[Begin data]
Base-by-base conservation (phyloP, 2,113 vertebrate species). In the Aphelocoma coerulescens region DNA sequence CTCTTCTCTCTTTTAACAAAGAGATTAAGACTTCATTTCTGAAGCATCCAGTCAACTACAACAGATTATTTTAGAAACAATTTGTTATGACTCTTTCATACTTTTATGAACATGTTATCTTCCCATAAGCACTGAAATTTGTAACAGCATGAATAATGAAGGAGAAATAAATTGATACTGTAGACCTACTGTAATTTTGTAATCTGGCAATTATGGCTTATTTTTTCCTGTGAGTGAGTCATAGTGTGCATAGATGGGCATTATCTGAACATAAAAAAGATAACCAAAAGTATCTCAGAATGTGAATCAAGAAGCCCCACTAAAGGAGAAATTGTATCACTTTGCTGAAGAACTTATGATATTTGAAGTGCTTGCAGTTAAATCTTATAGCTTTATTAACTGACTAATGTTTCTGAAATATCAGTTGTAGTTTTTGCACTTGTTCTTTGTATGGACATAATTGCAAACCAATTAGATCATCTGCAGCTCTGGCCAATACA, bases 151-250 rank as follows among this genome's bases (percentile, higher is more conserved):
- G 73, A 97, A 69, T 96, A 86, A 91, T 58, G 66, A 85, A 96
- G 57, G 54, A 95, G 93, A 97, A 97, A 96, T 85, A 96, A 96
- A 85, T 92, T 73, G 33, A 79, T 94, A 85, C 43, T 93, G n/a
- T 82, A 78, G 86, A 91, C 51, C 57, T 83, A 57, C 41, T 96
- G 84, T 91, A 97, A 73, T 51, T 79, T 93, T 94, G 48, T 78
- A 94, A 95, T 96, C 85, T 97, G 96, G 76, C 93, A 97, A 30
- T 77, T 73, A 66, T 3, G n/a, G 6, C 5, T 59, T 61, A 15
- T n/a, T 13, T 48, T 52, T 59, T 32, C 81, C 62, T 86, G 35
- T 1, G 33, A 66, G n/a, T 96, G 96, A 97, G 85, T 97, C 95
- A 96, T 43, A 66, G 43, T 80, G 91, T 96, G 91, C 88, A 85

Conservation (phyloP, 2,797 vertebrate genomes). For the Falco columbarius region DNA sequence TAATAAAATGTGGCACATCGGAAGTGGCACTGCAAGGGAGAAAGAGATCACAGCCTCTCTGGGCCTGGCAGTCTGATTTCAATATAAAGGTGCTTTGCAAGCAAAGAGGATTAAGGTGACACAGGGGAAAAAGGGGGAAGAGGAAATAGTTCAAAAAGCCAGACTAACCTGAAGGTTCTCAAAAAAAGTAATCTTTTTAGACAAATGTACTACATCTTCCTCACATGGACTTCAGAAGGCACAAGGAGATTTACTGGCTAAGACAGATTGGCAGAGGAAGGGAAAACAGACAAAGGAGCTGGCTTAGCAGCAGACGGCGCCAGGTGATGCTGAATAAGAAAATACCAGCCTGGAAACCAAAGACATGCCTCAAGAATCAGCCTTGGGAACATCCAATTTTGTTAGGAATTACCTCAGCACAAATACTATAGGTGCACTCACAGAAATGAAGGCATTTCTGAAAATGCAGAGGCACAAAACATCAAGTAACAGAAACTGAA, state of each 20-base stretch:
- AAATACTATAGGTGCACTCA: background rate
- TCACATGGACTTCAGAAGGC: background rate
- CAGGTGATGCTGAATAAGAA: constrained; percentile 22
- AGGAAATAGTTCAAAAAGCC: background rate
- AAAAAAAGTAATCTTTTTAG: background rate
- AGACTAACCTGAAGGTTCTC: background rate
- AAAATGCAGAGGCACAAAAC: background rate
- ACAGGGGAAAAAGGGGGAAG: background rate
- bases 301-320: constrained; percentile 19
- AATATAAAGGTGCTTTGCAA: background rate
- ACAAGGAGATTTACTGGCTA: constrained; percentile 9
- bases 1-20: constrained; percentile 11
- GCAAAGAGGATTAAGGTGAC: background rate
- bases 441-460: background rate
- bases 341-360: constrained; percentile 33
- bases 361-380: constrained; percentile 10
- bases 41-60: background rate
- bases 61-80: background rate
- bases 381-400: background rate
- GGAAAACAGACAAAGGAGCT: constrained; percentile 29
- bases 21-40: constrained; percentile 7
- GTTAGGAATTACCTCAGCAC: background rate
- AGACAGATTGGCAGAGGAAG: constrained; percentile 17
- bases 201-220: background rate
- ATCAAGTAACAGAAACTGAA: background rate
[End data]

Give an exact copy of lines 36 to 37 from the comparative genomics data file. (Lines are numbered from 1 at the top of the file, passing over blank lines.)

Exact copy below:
- bases 201-220: background rate
- ATCAAGTAACAGAAACTGAA: background rate